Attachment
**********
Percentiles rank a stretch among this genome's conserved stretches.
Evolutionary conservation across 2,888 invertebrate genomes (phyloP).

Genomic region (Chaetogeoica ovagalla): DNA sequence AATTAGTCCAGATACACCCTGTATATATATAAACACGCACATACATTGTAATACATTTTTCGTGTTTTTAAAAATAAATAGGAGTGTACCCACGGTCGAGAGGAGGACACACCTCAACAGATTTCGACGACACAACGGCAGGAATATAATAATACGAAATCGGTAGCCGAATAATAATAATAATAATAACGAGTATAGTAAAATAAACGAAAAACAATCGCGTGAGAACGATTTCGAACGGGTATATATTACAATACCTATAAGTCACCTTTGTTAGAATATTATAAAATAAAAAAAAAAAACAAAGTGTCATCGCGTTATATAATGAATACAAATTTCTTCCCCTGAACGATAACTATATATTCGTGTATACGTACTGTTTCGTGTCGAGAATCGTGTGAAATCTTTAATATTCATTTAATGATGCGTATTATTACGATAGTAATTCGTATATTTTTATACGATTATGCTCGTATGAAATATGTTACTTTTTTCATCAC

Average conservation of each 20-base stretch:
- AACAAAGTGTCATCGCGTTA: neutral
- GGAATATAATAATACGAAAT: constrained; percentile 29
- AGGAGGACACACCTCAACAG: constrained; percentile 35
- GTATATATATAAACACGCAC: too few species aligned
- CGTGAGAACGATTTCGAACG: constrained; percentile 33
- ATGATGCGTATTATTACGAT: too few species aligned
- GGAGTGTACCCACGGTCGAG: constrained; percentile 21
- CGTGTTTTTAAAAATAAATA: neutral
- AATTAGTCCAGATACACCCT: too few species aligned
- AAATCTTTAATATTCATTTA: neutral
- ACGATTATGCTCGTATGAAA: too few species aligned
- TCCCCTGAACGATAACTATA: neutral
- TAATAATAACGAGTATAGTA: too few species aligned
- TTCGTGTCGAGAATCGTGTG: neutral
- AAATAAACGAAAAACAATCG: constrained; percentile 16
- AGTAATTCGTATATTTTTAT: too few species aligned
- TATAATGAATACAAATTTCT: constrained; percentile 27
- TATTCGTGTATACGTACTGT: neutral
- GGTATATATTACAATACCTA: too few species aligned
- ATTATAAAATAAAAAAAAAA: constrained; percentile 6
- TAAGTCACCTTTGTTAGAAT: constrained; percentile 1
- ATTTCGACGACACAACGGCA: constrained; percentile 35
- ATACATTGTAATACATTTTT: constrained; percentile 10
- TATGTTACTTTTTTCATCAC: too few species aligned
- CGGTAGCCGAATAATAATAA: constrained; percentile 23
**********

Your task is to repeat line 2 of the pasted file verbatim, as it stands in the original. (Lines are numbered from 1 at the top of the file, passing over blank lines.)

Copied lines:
Evolutionary conservation across 2,888 invertebrate genomes (phyloP).